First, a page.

Moreover, the additive package is crucial, as the dispersants that keep the abrasive particles in suspension and the AW/EP/FM additives that reduce the wear are also the key.
 
Messages
26,510
Location
PNW
^^^ OP was specifically talking about the force put on the tensioner(s) if a thicker oil is used, not about the oil that's actually lubricating the chain. But yeah, that's important too with respect to chain wear.
 
Messages
373
Location
Scottsdale, AZ
I’m sure that’s accurate if you go way way out of spec but how valid is “manufacturer oil spec” when fuel economy seems to be a huge component in selecting oil spec. Case in point our Rogue has a QR25DE with identical service and factory oil capacity as the QR25DE that is in the base model Frontier. The same identical engine, same oil capacity, one calls for 0w20 and the other 5w30.
 
Messages
9,124
Location
Virginia
I am going to ask the question...

Who on here as had a motor die because of a broken timing chain ??

I have actually...

On my ol 95 Nissan Sentra. Timing chain broke at 241,000+ miles. In the daggone Wendy's drive thru at that....

I got the car with 118,000 miles and changed the oil every 4,000 miles with Castrol Syntec 5w30.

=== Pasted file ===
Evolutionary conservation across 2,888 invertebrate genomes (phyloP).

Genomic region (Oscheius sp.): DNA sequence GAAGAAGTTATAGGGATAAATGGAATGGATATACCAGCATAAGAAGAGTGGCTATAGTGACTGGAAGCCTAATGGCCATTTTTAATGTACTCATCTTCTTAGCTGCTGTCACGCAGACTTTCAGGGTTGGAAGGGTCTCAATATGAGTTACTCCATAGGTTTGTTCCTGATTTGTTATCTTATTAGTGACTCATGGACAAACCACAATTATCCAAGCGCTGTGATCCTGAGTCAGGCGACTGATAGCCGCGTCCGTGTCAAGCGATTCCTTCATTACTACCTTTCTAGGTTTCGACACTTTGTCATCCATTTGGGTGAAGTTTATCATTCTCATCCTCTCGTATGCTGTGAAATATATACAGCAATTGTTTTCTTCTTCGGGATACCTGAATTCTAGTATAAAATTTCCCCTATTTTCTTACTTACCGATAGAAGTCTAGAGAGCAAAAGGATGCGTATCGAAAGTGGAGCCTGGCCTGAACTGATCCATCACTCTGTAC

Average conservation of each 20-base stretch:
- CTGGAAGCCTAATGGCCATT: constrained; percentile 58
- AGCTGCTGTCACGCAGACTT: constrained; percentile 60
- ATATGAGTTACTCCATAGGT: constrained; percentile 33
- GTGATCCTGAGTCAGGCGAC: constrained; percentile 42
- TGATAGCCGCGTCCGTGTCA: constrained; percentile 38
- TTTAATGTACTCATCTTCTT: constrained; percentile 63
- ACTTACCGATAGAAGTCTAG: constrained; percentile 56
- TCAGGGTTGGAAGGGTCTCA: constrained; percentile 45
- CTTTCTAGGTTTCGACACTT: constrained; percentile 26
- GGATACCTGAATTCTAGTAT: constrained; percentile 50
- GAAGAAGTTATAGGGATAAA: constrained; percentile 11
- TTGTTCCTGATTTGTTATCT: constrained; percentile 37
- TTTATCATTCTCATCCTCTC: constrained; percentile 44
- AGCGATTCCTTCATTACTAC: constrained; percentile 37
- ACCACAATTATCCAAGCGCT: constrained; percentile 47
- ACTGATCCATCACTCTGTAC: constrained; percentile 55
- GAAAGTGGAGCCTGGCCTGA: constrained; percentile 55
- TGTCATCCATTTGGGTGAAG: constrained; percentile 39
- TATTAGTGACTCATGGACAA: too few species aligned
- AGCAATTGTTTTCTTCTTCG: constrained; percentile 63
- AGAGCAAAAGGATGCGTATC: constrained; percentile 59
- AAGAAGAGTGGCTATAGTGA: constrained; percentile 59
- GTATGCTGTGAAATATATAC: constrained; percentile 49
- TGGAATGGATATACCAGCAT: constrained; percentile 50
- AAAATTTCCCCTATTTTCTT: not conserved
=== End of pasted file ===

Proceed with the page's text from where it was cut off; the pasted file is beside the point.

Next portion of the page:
I wonder what caused that timing chain to break ?

I have several theories... 1) the previous owner really did not keep up with changing the oil in that car... 2) And because of that the timing chain already had a lot of wear on it when I got it. 3) it is also possible that tiny abrasives cause the most issues with timing chains. Sizes smaller than 10 microns and maybe down to 5 or 6 microns or potentially even smaller than that. Therefore it makes air filter performance and oil filter performance key in maintaining timing chain condition. However long, long runs mean more and more extremely small abrasives are still in the oil even with a very good air filter using small dust testing per ISO 5011 and a very good oil filter with high efficiency ratings 99 percent at or less than 20 microns. Shortening a run is the best way to get rid of those very tiny abrasives that wear on timing chains.

I have cut my run interval on my car has it has gotten older and more miles on her. Now at 329,000 miles it still runs very, very good. I got the 08 Nissan Altima VQ with only 39,990 miles on it.
 
Messages
183
Location
Great Lakes
Just how much more pressure would be applied to the tensioner assy, with a 30W than with a 20W?